Bucatini all'Amatriciana

By • January 14, 2014 • 3 Comments

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Author Notes: Bucatini all’Amatriciana is a famous Roman pasta, yet it is originally from Amatrice, near Rieti, on the border of Lazio and Abruzzo. The combination of guanciale and tomato with the addition of pecorino gives this dish its distinctive brick-red color. Amatriciana is traditionally made with bucatini, called as such because the long pasta has a tiny hole in the middle of the noodle that captures sauce and that stands up to the boldness of this rich sauce. Spaghetti works well here too.
One of the various disputes over the many names given to regional dishes is true for Amatriciana as well. In classic Italian style, there is a heated debate around the spelling of this dish: while most spell it with the initial A, signaling that it is from Amatrice in Lazio, yet the dish can also be spelled Matriciana, from Matrice in Molise -- it just depends on who you ask!
This recipe is from Chris Boswell of the Rome Sustainable Food Project and was printed in the cookbook "Pasta," The Little Bookroom, 2013
Elena Goldblatt

Serves 4 to 6

  • 3 tablespoons extra-virgin olive oil
  • 6 ounces guanciale, pancetta, or bacon cut into 1/2-inch dice
  • 1 large yellow onion, diced
  • Coarsely ground black pepper, to taste
  • 28 ounces canned whole San Marzano-style tomatoes, pureed with a hand blender or in a food processor
  • 1 teaspoon hot pepper flakes
  • 1 pound bucatini
  • 3 ounces pecorino Romano, grated (about 3/4 cup)
  1. Bring a large pot of cold water to a boil.
  2. Put the olive oil and guanciale in a 14-inch sauté pan over medium-low heat.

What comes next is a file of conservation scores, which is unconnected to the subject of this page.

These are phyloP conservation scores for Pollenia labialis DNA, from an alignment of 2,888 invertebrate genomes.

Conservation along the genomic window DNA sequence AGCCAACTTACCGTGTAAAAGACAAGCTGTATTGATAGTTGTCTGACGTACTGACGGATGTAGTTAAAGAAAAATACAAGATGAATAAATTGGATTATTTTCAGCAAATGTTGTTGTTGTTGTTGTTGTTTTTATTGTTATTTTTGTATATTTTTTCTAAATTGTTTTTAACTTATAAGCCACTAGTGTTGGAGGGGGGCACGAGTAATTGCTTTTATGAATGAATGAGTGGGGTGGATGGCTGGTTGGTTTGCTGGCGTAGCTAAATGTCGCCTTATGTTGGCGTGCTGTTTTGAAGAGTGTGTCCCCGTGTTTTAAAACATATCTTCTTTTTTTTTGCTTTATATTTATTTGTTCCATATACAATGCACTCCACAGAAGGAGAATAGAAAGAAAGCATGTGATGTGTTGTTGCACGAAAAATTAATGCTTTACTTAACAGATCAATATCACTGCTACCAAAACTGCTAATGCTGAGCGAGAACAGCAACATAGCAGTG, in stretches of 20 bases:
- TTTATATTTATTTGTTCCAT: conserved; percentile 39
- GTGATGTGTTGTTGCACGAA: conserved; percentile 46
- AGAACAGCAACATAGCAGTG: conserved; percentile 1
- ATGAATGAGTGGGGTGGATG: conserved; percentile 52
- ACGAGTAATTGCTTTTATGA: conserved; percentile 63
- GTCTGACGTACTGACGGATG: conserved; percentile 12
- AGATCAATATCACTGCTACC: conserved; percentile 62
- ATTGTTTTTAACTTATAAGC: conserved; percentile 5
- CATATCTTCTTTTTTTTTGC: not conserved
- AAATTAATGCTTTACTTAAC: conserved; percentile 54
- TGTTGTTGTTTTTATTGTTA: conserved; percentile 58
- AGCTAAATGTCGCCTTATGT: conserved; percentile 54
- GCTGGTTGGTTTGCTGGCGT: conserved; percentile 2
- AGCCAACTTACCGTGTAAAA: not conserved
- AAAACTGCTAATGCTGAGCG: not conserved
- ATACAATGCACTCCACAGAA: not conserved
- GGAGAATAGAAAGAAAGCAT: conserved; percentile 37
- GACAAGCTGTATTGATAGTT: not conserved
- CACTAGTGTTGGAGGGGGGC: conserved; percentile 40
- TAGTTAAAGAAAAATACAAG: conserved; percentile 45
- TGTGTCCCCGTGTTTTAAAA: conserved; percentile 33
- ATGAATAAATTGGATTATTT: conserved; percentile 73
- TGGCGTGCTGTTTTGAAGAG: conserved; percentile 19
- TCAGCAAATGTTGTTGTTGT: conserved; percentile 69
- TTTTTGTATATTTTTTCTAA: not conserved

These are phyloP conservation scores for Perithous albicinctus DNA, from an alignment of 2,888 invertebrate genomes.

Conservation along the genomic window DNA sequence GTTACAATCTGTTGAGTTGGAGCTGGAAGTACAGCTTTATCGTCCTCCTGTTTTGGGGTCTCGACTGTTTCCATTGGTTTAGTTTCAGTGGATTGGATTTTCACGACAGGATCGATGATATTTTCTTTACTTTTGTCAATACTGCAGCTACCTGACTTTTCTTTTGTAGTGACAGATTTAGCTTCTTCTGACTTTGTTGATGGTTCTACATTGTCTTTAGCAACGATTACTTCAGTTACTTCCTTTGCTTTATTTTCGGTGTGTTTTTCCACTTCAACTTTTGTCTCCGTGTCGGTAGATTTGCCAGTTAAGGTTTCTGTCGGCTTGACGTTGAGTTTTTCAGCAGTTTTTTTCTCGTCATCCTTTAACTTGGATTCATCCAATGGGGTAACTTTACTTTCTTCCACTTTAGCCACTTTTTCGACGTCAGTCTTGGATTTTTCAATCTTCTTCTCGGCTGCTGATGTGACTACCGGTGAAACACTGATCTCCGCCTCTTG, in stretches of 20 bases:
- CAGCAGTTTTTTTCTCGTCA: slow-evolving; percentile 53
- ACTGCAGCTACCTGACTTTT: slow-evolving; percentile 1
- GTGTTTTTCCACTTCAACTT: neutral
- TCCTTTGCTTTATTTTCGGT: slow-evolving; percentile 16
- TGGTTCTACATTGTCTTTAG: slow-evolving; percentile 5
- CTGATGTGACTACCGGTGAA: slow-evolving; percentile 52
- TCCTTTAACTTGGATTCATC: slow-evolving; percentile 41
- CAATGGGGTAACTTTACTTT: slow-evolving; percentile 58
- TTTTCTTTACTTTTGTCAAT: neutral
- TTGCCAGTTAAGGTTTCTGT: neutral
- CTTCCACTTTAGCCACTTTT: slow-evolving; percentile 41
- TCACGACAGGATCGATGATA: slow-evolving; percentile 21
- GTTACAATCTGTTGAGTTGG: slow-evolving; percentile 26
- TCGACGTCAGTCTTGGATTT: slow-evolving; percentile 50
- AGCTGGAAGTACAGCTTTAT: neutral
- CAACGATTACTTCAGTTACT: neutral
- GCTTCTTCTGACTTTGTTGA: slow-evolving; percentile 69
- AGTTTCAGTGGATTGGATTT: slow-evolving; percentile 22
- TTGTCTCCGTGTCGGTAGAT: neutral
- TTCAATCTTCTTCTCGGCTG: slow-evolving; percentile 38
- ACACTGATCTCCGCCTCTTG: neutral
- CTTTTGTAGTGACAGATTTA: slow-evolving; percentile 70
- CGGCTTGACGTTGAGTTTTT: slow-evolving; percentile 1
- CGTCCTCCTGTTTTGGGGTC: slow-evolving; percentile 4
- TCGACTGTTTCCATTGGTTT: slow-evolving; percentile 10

3. After 3 minutes, add the onions. Cook, stirring occasionally, until they are translucent and the guanciale has started to brown. Season with coarsely ground black pepper.
  4. Add the tomatoes and the hot pepper flakes and simmer the sauce until it has reduced by two thirds, then turn off the heat.
  5. Drop the bucatini into boiling salted water and cook, stirring frequently, until the pasta is almost al dente. Drain the bucatini 3 minutes before the indicated cooking time, reserving 1 cup cooking water. The pasta will cook for the last few minutes in the sauce and absorb its flavors.
  6. Transfer the bucatini to the tomato sauce and turn the heat to medium-high. Simmer the bucatini in the sauce for about 2 minutes, adding cooking water as necessary and stirring frequently to avoid sticking.
  7. Transfer the pasta to a large mixing bowl and add half of the pecorino. Toss well until the pasta has turned brick red and serve immediately with the remaining cheese.
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9 months ago Margaret

Just like most Italian dishes, this dish will vary depending on what part of Italy it's made. My husband is from Naples (2 hrs south of Rome) and his mom always makes this dish with a bit of dry white wine (~1/2 cup) or white wine vinegar (~1 T) added after the the guanciale and onions are cooked. Soooo good! Oh, and pecorino is very Roman and my husband's family ALWAYS subs pecorino with Parmesan because they're Neapolitan ;)

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9 months ago em-i-lis

Emily is a trusted source on General Cooking.

Made this for dinner tonight and loved it!! Used speck in place of the guanciale. Delicious!

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9 months ago em-i-lis

Emily is a trusted source on General Cooking.

This looks divine!!